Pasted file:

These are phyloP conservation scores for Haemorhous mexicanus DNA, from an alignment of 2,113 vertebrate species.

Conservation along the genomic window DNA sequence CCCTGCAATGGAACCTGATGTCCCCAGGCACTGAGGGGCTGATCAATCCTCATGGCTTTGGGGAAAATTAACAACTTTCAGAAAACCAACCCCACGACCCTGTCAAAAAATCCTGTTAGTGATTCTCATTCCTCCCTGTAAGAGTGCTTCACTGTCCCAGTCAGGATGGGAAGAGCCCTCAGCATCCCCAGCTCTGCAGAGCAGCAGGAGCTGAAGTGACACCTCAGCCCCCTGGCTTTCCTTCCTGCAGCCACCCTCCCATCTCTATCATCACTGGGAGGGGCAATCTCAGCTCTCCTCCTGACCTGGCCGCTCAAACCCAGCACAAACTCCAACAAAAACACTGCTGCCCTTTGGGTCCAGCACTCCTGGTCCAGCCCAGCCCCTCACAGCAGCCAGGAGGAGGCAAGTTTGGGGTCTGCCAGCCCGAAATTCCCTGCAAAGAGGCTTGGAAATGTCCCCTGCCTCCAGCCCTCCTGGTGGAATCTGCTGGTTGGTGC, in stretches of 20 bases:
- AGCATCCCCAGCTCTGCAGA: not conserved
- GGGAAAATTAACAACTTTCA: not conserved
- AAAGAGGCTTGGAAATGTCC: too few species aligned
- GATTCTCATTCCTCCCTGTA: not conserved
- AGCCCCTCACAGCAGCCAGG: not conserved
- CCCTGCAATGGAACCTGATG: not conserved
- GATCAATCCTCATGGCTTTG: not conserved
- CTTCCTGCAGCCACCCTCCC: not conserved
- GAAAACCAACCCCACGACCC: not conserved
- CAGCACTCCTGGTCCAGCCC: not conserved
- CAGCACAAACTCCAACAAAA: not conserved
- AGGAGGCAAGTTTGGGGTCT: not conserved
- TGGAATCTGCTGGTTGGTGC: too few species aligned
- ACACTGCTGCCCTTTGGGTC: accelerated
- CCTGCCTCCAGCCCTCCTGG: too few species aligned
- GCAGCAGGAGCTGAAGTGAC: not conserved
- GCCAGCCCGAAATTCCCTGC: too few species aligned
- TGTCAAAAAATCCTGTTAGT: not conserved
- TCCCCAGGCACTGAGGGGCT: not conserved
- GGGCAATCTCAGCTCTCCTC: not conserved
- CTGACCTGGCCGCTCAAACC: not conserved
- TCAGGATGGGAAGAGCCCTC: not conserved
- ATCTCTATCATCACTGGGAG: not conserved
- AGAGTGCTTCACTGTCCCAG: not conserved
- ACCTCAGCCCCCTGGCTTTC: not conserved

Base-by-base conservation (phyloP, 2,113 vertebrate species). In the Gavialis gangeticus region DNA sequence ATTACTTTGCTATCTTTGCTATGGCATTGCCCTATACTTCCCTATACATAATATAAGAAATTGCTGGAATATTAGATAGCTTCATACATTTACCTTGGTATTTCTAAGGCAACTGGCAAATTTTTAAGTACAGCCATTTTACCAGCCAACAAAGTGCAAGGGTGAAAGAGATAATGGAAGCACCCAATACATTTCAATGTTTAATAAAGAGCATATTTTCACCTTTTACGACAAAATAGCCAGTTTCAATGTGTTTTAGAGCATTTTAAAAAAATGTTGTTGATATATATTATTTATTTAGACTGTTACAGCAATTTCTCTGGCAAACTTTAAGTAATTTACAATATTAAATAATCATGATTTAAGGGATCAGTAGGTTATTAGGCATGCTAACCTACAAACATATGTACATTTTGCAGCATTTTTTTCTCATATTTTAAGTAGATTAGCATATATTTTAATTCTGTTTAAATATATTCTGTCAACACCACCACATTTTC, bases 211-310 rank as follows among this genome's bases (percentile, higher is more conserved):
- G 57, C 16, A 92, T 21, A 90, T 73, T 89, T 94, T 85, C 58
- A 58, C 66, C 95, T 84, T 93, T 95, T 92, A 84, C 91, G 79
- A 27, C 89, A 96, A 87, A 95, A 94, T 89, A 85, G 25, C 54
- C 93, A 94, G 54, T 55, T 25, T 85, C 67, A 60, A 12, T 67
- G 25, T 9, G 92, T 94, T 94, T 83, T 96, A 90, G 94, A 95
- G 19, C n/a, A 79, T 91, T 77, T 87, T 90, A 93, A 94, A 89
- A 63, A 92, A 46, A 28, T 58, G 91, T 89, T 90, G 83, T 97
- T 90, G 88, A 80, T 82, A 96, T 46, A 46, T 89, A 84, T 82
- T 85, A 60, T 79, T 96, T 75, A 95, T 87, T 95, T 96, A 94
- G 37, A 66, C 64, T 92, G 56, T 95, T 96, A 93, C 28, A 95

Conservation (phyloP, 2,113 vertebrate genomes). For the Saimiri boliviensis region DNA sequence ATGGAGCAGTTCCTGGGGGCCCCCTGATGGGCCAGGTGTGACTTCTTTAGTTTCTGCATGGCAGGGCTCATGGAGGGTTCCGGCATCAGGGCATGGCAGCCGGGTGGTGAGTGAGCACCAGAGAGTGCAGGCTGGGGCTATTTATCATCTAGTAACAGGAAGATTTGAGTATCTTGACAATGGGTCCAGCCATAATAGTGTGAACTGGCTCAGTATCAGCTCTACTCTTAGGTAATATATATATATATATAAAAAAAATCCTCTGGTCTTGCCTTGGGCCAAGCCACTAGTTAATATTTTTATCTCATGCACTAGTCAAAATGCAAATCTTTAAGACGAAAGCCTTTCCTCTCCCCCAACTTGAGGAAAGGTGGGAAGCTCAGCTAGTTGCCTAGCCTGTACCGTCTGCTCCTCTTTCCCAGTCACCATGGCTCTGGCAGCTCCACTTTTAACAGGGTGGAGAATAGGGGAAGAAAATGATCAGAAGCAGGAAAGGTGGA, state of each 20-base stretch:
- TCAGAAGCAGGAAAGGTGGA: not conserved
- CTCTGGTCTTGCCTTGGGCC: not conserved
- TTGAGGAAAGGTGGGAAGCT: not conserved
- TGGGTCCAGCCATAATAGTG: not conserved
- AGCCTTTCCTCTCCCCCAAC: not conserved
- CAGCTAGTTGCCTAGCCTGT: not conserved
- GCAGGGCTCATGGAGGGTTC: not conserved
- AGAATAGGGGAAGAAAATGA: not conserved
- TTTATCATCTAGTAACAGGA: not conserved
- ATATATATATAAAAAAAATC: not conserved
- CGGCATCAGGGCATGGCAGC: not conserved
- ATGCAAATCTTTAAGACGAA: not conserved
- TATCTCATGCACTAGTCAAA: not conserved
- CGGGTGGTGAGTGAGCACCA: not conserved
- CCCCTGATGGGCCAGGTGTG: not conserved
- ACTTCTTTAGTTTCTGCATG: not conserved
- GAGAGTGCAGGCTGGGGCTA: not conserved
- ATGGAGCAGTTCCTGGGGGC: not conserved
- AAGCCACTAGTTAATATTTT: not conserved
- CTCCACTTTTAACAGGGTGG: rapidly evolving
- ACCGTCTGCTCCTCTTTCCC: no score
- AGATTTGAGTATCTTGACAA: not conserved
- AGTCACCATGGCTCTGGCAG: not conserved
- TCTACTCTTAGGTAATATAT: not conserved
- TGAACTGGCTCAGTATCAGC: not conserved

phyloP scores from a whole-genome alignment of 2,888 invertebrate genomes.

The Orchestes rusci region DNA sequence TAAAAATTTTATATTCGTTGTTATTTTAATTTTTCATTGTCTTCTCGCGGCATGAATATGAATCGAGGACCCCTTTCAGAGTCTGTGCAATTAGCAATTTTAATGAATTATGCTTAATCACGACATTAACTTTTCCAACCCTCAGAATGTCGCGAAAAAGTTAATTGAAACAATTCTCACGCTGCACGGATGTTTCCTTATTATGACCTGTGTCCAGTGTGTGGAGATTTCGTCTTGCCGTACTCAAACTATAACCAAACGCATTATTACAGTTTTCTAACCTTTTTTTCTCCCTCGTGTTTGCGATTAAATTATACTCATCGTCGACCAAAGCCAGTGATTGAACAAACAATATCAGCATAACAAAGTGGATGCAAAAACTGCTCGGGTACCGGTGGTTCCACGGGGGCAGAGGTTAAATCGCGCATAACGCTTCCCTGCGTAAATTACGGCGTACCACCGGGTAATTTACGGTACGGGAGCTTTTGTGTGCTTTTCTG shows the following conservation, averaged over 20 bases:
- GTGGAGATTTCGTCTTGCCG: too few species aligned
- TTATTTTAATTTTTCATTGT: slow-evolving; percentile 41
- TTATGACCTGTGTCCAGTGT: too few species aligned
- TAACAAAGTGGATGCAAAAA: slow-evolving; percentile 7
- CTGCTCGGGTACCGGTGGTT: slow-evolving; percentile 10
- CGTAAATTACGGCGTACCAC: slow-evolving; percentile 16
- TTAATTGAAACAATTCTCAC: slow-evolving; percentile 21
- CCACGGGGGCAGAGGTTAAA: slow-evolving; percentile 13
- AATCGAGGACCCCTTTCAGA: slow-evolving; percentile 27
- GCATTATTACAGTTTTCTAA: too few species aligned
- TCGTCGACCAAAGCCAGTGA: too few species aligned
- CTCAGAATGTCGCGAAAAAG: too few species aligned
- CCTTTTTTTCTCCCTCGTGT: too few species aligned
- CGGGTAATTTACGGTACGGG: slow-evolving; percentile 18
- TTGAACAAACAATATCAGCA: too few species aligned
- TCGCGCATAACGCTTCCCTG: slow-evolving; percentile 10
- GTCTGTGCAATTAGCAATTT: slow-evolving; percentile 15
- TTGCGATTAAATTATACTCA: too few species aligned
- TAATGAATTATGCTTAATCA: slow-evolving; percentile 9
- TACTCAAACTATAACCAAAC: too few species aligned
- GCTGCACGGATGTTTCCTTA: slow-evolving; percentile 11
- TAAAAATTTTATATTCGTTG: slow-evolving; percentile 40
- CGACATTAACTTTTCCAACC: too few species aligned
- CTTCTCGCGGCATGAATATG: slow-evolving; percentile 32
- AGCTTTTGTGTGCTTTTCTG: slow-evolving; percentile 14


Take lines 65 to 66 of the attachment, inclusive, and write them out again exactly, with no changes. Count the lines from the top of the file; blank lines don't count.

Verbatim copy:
phyloP scores from a whole-genome alignment of 2,888 invertebrate genomes.

The Orchestes rusci region DNA sequence TAAAAATTTTATATTCGTTGTTATTTTAATTTTTCATTGTCTTCTCGCGGCATGAATATGAATCGAGGACCCCTTTCAGAGTCTGTGCAATTAGCAATTTTAATGAATTATGCTTAATCACGACATTAACTTTTCCAACCCTCAGAATGTCGCGAAAAAGTTAATTGAAACAATTCTCACGCTGCACGGATGTTTCCTTATTATGACCTGTGTCCAGTGTGTGGAGATTTCGTCTTGCCGTACTCAAACTATAACCAAACGCATTATTACAGTTTTCTAACCTTTTTTTCTCCCTCGTGTTTGCGATTAAATTATACTCATCGTCGACCAAAGCCAGTGATTGAACAAACAATATCAGCATAACAAAGTGGATGCAAAAACTGCTCGGGTACCGGTGGTTCCACGGGGGCAGAGGTTAAATCGCGCATAACGCTTCCCTGCGTAAATTACGGCGTACCACCGGGTAATTTACGGTACGGGAGCTTTTGTGTGCTTTTCTG shows the following conservation, averaged over 20 bases: